Thursday, August 25, 2011

The Personalities of Cupboards

It was cupboard hunting time again! Not really for ourselves, but to furnish a flat we wanted to rent out. In order to decide on the best option, I had to talk to various cupboard makers and sellers, see what people were opting for and also - my favourite bit - look at old cupboards that were on sale.

I love old cupboards because each one has a distinct personality, unlike the new ones. The newly made furniture, covering every inch of wall space, looks invariant, like those busy executives at a meeting or security guards in white or grey. It looks like it is there for one purpose alone and is not really interested in any communication. It looks at you impersonally and does its work efficiently.

Now, old cupboards have a completely different feel. They stand there, tall and imposing, often a little battered, sometimes scarred, but they greet you cordially and you can hear them sigh and say, "Just a little bit of polish is all I need and then you can see my true colours." I saw several capacious cupboards in teak and a beautiful set of "his" and "hers" in Indian rosewood. A gleam appeared in the eyes of Mr Valentine, the elderly salesman, who showed me these cupboards and he proudly opened the gleaming dark doors to display an entire row of fine rosewood rods spaced millimetres apart - for hanging sarees or dhotis (in the days when there were no hangers for clothes). The cupboards stood politely, with the elegance and dignity that rosewood displays. Mr. Valentine said, "The boss doesn't want to sell them on their own, they are not for display. But perhaps you can talk to him and try and convince him." I suppose he recognized a fellow cupboard lover.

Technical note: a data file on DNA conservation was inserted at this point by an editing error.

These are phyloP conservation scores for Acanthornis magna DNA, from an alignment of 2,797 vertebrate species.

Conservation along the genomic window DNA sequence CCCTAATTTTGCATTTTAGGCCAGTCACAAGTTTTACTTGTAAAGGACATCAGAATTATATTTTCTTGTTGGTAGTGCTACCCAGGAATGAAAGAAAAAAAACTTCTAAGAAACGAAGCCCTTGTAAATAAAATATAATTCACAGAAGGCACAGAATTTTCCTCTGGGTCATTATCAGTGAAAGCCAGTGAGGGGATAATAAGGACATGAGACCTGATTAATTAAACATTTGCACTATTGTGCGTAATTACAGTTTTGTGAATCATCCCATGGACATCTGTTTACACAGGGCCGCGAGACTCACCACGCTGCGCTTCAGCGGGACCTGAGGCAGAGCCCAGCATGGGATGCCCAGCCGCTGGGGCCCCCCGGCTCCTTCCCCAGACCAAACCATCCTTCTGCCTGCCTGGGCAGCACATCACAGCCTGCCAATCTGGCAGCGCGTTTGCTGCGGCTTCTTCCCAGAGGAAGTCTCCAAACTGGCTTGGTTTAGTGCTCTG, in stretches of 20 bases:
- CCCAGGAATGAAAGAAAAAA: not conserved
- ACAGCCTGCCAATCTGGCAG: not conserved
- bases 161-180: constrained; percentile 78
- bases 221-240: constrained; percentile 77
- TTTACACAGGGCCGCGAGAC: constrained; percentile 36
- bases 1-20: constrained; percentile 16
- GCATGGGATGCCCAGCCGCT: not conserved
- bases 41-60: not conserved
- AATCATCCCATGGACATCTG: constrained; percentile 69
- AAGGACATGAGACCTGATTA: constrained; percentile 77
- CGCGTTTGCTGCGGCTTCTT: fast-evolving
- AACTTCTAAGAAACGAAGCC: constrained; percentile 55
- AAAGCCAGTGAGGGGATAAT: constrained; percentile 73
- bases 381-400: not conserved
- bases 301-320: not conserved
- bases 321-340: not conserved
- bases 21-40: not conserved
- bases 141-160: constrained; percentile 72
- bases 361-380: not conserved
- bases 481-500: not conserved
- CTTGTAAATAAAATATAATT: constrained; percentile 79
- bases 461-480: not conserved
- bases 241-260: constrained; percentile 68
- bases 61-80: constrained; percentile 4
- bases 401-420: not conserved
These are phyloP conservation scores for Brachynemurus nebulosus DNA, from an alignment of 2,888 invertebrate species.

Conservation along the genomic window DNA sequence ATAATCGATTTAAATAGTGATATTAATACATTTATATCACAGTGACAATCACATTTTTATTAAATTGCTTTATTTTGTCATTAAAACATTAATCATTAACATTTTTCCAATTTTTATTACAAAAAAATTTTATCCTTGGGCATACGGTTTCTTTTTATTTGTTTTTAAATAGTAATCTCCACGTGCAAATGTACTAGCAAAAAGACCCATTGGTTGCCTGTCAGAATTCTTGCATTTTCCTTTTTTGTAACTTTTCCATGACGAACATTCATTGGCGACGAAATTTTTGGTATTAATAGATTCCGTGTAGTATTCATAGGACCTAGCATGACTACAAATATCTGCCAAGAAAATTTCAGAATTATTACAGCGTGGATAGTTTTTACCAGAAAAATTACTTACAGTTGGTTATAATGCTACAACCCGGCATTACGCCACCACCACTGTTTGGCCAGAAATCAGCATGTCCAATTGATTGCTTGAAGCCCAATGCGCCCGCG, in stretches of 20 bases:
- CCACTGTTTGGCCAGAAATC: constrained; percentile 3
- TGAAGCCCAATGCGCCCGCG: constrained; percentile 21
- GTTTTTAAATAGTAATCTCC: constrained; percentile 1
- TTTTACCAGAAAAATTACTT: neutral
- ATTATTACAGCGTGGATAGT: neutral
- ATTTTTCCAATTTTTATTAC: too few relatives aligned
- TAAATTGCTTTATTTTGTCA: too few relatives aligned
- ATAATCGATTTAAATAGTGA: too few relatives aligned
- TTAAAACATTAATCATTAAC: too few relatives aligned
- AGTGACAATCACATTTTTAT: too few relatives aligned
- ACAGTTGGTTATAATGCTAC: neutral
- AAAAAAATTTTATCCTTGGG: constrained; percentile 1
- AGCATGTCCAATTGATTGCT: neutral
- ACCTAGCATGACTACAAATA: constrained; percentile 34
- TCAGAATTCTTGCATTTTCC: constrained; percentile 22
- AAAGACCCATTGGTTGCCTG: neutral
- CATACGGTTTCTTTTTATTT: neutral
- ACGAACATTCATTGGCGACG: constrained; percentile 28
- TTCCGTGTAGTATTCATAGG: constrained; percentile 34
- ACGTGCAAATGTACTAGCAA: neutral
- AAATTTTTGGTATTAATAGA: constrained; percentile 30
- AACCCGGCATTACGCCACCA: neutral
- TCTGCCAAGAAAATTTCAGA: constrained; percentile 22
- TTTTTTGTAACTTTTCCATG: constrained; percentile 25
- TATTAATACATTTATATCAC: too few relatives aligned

I also saw a huge, magnificent teak cupboard, solidly built with a triangular headpiece that was carved in two shades of teak. It had original fittings (including a solid looking lock) and a movable rod at the top that could be swung out so you didn't have to grope for you clothes in the large, dark recesses. It had belonged to an old Chettiar family and the cupboard appeared to have a distinctly patriarchal air.

I took to it instantly and so did my husband, but after considerable thought and research into what people wanted, we realized that people really just needed efficiently constructed space to keep their things in, hinges that moved smoothly, material that didn't expand in the rains, drawers that rolled in and out on steel ball bearings...

So, with a small sigh of regret, we didn't buy any of the old cupboards. However, we did peep into the patriarchal teak one and amongst the odds and ends stored there, we discovered a lovely family of rhinos - a father, mother and baby, beautifully carved in teak. We thought they would enjoy grazing on the wooden side tables in our house, so we have bought all of them, and once their skins are cleaned up a bit, they will be brought home.
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